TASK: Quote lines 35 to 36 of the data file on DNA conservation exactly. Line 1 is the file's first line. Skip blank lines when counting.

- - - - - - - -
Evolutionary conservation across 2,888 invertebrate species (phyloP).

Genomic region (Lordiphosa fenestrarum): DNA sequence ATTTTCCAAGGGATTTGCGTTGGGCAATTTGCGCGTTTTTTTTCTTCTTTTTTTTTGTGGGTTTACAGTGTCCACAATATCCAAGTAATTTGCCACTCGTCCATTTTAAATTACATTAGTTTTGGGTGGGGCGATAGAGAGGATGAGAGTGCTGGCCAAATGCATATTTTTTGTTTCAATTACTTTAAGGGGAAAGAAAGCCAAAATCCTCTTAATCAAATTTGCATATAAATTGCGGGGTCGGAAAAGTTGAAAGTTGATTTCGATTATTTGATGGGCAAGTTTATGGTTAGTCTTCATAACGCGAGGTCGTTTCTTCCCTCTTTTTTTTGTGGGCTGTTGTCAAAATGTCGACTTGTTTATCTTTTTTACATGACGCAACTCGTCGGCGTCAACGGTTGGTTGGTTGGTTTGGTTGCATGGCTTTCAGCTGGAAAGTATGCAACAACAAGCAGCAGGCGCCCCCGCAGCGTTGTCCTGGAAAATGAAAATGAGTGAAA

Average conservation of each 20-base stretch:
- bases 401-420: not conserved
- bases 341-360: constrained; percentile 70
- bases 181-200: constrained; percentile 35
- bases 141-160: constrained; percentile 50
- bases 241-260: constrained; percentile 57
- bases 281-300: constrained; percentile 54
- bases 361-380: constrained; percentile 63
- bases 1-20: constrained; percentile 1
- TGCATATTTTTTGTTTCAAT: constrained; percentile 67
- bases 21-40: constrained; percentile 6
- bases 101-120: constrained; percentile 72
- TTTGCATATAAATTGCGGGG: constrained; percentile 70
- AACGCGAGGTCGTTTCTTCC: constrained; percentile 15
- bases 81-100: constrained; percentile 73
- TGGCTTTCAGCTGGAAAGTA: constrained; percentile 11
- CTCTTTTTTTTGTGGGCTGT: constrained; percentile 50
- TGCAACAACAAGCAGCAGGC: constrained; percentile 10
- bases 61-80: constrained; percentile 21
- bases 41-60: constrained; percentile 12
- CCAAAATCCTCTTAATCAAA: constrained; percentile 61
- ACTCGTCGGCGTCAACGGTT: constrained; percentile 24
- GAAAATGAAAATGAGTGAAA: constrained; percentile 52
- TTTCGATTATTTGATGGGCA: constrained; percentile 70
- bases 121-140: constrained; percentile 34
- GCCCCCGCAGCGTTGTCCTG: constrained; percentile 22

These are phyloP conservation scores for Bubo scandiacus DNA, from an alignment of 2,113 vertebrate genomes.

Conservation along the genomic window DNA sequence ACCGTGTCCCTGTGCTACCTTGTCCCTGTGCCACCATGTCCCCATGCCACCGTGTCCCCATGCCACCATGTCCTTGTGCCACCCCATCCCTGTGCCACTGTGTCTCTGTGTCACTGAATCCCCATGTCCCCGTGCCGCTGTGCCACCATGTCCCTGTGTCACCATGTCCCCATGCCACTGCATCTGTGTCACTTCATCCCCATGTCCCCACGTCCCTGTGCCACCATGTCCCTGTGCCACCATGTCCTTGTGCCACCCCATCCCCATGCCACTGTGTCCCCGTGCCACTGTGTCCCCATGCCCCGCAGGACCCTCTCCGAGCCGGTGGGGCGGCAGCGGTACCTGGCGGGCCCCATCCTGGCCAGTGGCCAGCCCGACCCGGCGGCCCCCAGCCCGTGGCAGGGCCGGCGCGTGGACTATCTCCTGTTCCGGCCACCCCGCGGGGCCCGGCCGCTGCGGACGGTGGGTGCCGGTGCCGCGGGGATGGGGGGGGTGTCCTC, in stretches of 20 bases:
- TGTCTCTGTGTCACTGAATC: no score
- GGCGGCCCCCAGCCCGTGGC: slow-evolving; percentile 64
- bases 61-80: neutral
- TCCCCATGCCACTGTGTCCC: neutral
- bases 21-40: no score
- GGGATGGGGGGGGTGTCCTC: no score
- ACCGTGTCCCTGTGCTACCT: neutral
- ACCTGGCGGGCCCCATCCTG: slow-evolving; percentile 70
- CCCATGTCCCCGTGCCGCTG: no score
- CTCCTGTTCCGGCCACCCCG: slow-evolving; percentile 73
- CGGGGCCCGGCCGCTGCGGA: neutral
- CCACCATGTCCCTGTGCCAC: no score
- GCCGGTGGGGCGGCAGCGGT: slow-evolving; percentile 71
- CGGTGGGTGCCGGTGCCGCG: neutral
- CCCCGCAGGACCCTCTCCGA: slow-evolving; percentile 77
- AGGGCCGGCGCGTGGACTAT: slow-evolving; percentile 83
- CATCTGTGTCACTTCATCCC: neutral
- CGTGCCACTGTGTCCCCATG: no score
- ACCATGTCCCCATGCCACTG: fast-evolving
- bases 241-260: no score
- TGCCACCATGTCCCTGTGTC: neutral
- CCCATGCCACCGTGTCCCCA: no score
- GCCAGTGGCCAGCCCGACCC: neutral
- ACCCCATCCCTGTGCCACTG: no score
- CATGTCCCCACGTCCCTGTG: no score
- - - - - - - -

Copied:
- bases 21-40: no score
- GGGATGGGGGGGGTGTCCTC: no score